Jared Grugett, president and chief marketing officer Hawaii Dialogix telecom
In 2004, with just a few dollars in his pocket and two years out of college at Hawai‘i Pacific University, Jared Grugett was in Houston, Texas, to watch the Super Bowl. A buddy of his, who had been quite successful with hedge funds, paid for Grugett and a dozen other friends to watch the New England Patriots knock off the upstart Carolina Panthers. While there, Grugett met with an executive at Direct Telephone Company—the vice president of its Hawai‘i market—who told him that the company had decided to sell its Hawai‘i assets. In an act of youthful bravado, Grugett told the CEO, right there in the Cheesecake Factory over drinks, that he was going to buy the company. The executive laughed at his audacity.
It was the first of many moments of doubt, but Grugett followed through with purchasing Hawaii Direct Telephone Company and merged with Dialogix Telecom in 2009 to form HDT. The two companies shared the same vision: provide Hawai‘i with affordable high-speed internet and services in a rapidly evolving industry. But in a market dominated by Oceanic Time Warner Cable and Hawaiian Telcom, HDT struggled for years to make that vision a reality. “You’ve got to get over your ego,” Grugett laughs. “In all that we’ve been through in being small and building [HDT with] blood, sweat, tears and credit-card debt, my ego’s been destroyed. It doesn’t bother me anymore. There’s going to be good days and bad days.”
People told him to walk away. Grugett admits he thought about it often, but he believed in HDT’s potential and even passed up several lucrative job offers from companies on the mainland. “I’ve never quit anything in my life,” Grugett says. “The vision was real, the vision was true. If I’m going to fail, I’m going to go down kicking and screaming. You’re going to have to bury me alive to get me to stop chasing the dream.”
Finally, in December 2014, more than five years into its journey, HDT found a private, individual investor. With this new source of funding, HDT has grown to become the third-largest internet and telephone provider in the state, expanding from about 10 employees to more than 50 and making waves with exciting new projects, including a free high-speed Wi-Fi network in a nine-block region of Kaka‘ako, which HDT recently introduced at the neighborhood’s Eat the Street and Honolulu Night Market events. HDT launched gigabit (what HDT bills as “Hiperfiber”) internet service at several downtown office buildings and is bringing affordable internet service to Hawai‘i residents at its baseline of 25 megabits per second for just $15 a month. In February, the company unveiled HDT Defense, a suite of cloud-based managed security products for businesses.
“I meet a lot of entrepreneurs here in Hawai‘i, and I thought that [Grugett] was one of the few guys who really got how to run a business,” says Chuck Harris, a good friend of Grugett’s and a partner with The Shidler Group.“Ultimately, Jared’s really, really strong point is the sales and marketing side and, quite frankly, his vision.” Grugett’s infectious enthusiasm and ability to communicate with younger demographics have been an asset in relaying his vision. He routinely drops words like “dude,” “cool” and “awesome,” and he describes his job as finding a way to make internet “sexy.”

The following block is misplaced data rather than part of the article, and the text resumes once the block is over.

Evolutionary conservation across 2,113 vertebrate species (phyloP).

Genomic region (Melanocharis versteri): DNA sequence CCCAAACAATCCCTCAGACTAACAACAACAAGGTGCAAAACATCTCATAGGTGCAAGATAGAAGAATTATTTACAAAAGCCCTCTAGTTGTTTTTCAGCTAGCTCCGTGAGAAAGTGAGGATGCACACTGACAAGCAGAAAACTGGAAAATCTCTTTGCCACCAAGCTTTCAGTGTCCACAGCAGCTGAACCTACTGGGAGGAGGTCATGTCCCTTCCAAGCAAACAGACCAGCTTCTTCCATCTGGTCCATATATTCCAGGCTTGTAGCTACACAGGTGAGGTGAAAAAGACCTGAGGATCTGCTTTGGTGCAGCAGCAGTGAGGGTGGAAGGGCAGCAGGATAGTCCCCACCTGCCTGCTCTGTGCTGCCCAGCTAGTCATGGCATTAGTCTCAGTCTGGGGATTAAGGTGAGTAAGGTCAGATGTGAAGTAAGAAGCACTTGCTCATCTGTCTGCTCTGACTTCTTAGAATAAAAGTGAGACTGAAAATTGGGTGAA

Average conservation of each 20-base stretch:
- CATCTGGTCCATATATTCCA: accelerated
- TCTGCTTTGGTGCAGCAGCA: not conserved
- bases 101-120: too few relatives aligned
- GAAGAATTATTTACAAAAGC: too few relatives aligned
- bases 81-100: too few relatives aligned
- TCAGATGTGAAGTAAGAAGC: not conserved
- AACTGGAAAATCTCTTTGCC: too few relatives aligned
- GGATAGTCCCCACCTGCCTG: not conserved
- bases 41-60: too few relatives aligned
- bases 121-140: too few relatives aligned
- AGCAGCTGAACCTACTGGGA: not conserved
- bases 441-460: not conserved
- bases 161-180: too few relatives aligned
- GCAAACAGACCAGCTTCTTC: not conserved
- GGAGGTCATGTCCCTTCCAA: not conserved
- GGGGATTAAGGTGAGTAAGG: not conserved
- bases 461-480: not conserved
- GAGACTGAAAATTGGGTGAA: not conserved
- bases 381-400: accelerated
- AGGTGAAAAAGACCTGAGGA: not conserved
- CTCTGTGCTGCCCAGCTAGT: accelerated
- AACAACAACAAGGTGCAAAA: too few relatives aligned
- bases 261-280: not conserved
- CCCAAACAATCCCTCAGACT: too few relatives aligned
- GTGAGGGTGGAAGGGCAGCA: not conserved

Naturally, Grugett’s youthful energy is reflected in HDT’s corporate culture. The company’s small office space near the Honolulu airport is decorated with a spray-paint mural and HDT swag. There’s the sound of blenders churning out smoothies in the kitchen as part of the company-wide effort to get fit. Grugett holds monthly “State of the Union” meetings to update the team about the company’s goals, revenues and losses. “The culture of the company is truly just [our personalities],” says HDT co-founder and Chief Technology Officer Stephen Hon. “Jared is a good, modern millennial leader, and I think people are attracted to that and want to work for him.”
Grugett has put in the work to develop professionally as well. He actively seeks mentorship and advice from fellow CEOs through Vistage International, a peer advisory group for CEOs, business owners and executives. Being open to criticism can be difficult for those in positions of power, but Grugett likes to joke that he’s earned a Ph.D. in what not to do. The importance in that, he says in all seriousness, is learning from his mistakes. Given HDT’s rapid success over the past 18 months, his advanced coursework appears to have served him well.
“We’re just scratching the surface of what we want to do here in Hawai‘i,” Grugett says. “We have new products that are very, very exciting coming to market soon that will really shake things up. There’s just so much opportunity. Our main focus is to really continue our vision. We’re only 18 months in. I’d love to have this conversation 18 months from now and see how far we’ve come.”